Job done, so it seems, client has got his/her certificates back “certified” and legalised with the FCO and UAE – so now they send to the end recipient in UAE so they can hopefully get the green light to go out and undertake employment.  Sadly this is when the client gets told the bad news that their solicitor certified and legalised certificates have been rejected as they have been dealt with by a Solicitor and not a Notary. And of course, does not even say that the degree is Genuine.

It has been a major waste of time and money for the client – back to the drawing board they go to find a Notary who is able to certify and legalise their certificates in the correct manner.

This is happening more often than not and this Blog is really just to highlight the point to our clients and our solicitor colleagues of the pitfalls of giving just a certification.

Nothing is ever as straightforward as it seems – But doing it right, could save a life.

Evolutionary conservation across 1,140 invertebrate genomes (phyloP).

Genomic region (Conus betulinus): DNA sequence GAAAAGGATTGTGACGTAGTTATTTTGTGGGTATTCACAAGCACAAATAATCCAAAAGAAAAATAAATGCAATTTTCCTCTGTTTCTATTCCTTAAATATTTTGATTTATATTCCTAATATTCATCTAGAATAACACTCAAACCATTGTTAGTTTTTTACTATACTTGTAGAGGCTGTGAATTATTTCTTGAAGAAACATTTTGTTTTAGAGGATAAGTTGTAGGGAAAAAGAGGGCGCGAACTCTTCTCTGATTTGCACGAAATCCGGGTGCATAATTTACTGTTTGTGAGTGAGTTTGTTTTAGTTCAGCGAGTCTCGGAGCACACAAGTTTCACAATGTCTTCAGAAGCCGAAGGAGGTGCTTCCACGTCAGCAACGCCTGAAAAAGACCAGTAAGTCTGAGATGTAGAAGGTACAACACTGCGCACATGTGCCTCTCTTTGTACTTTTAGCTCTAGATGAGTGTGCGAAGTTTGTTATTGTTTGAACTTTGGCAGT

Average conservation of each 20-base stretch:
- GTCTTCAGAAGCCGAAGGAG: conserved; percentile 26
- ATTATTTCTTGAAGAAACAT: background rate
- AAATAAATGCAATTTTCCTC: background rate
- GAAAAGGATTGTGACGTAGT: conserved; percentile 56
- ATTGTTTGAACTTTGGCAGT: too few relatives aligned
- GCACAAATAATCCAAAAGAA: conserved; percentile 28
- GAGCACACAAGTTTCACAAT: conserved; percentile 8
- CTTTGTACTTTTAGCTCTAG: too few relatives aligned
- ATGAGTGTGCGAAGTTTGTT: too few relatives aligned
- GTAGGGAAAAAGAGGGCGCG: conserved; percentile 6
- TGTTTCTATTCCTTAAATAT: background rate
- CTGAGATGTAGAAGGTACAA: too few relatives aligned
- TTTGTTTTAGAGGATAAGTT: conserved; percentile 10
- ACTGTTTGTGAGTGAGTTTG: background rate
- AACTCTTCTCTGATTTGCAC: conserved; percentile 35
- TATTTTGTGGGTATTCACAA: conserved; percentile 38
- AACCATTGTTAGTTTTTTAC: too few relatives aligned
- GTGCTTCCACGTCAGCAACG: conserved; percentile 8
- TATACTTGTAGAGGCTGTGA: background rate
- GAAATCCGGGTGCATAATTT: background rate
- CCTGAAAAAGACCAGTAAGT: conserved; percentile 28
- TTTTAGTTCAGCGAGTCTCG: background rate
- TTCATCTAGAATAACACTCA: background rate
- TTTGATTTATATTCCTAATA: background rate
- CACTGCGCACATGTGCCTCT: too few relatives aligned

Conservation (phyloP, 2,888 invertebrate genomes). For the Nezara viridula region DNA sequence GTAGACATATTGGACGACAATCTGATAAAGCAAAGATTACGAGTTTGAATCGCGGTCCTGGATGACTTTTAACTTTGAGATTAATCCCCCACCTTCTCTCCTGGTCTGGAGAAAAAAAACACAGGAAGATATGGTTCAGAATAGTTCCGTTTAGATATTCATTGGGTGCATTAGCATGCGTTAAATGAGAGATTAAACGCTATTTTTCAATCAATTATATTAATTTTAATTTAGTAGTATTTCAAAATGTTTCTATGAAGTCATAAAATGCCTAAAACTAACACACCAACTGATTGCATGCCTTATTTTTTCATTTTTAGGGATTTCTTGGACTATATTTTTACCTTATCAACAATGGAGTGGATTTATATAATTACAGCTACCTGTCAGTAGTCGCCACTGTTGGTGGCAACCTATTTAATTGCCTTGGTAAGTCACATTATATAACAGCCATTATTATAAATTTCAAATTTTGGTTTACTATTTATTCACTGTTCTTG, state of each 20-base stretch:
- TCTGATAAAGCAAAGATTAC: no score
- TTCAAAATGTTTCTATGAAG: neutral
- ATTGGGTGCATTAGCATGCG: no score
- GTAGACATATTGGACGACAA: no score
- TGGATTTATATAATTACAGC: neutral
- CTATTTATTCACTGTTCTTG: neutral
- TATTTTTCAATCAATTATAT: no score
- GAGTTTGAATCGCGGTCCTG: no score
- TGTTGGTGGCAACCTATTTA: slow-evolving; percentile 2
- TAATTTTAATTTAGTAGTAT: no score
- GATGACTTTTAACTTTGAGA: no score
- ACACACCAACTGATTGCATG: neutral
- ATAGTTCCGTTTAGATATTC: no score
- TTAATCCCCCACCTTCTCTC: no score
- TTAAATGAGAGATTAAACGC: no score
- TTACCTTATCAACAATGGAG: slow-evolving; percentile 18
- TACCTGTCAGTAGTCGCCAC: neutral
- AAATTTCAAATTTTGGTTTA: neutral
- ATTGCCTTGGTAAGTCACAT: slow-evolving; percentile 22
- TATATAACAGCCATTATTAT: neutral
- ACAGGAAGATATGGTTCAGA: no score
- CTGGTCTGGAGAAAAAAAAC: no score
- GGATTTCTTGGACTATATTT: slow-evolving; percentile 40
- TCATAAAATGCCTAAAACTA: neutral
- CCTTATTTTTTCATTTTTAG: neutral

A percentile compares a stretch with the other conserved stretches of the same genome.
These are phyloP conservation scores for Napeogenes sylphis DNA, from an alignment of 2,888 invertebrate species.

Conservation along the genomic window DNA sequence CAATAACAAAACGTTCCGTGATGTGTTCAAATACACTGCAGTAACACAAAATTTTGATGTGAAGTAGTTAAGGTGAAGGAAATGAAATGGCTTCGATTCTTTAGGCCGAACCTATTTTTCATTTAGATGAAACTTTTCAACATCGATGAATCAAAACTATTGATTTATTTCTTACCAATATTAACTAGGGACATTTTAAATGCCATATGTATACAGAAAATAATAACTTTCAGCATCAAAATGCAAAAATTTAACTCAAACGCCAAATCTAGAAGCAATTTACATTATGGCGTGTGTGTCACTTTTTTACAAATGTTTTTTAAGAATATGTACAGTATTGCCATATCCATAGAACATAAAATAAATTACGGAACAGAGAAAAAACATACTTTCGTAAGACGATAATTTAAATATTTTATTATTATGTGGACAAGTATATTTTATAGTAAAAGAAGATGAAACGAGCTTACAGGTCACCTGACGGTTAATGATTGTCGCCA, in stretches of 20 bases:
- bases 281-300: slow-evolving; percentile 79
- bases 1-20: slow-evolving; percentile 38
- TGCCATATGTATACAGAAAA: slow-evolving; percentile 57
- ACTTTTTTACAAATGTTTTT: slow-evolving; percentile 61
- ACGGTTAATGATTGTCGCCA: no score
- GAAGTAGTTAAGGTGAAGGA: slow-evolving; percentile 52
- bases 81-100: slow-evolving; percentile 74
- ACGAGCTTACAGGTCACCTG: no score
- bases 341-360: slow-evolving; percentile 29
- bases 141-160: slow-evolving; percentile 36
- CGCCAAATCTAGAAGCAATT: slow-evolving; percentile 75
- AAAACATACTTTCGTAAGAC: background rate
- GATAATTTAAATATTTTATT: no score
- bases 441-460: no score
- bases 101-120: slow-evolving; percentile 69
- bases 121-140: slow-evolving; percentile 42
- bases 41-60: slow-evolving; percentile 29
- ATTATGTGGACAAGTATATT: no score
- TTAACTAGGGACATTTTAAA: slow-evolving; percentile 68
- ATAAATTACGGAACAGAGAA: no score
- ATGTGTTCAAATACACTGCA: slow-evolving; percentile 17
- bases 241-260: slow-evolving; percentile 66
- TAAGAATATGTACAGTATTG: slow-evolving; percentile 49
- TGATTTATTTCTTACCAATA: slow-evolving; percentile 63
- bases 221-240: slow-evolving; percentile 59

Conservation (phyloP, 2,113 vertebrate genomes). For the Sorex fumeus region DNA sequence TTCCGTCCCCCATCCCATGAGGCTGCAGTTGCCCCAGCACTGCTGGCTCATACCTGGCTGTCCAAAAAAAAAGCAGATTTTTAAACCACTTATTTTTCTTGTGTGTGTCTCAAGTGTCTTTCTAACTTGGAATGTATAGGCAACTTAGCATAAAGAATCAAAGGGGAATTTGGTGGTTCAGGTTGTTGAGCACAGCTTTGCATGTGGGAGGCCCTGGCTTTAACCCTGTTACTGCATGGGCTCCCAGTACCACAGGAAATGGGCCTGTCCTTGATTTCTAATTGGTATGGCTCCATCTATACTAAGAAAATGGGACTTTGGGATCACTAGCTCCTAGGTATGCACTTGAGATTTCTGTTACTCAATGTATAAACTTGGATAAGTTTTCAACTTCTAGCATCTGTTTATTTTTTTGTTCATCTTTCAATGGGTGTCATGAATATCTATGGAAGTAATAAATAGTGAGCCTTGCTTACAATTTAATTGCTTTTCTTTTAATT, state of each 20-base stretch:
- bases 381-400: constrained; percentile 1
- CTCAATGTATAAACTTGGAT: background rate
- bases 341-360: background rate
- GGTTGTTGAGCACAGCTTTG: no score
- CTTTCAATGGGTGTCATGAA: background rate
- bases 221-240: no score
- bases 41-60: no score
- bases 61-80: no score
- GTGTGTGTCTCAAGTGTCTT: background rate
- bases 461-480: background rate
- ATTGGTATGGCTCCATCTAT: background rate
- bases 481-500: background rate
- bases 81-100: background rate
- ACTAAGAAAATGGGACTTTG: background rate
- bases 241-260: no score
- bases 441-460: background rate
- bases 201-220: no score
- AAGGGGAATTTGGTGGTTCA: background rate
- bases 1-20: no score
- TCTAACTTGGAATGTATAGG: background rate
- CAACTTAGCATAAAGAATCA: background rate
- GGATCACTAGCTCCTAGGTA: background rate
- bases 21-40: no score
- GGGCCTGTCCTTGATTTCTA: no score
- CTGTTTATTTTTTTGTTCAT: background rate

So let’s all sing – Don’t Let the Bad Guys Win

We are back at work, so please do contact me or Chris whenever you need Notarial certification or Legalisation for your Documents– at – or phone me on 0113 816 0116 (internationally 0044 113 8160116)




AtkinsonNotary Blogs are back HOORAY

AtkinsonNotary Blogs are back. (and the final Chapter in the Wm Morrison saga)

The absence of our regular blogs was a merely trivial consequence of the present CV19 plague, but we missed them and now hope to resume them.

Louise and I have now re-opened our office.

Please note that our office premises are closed to visitors but we have a cunning plan!

I have a camper van – 6 metres long – which is parked in the office carpark where we can meet you. I sit at one end, masked – you sit at a table at the other end. And a splash of hand sanitizer before and after we meet.

Also, The Foreign and Commonwealth Office has partially re-opened after being closed for three weeks. Apostilles are likely to take over a week to obtain.

Many consular offices have closed and others are working on reduced service; we can advise you as required.

Anyway – the Blog.

Earlier Blogs related to recent litigation on the topic of “Vicarious Liability”. This is the concept that if you are hurt by the fault of an employee who is at work in the course of his business duties, but that employee cannot afford to provide adequate compensation, then you can address your claim to the employer.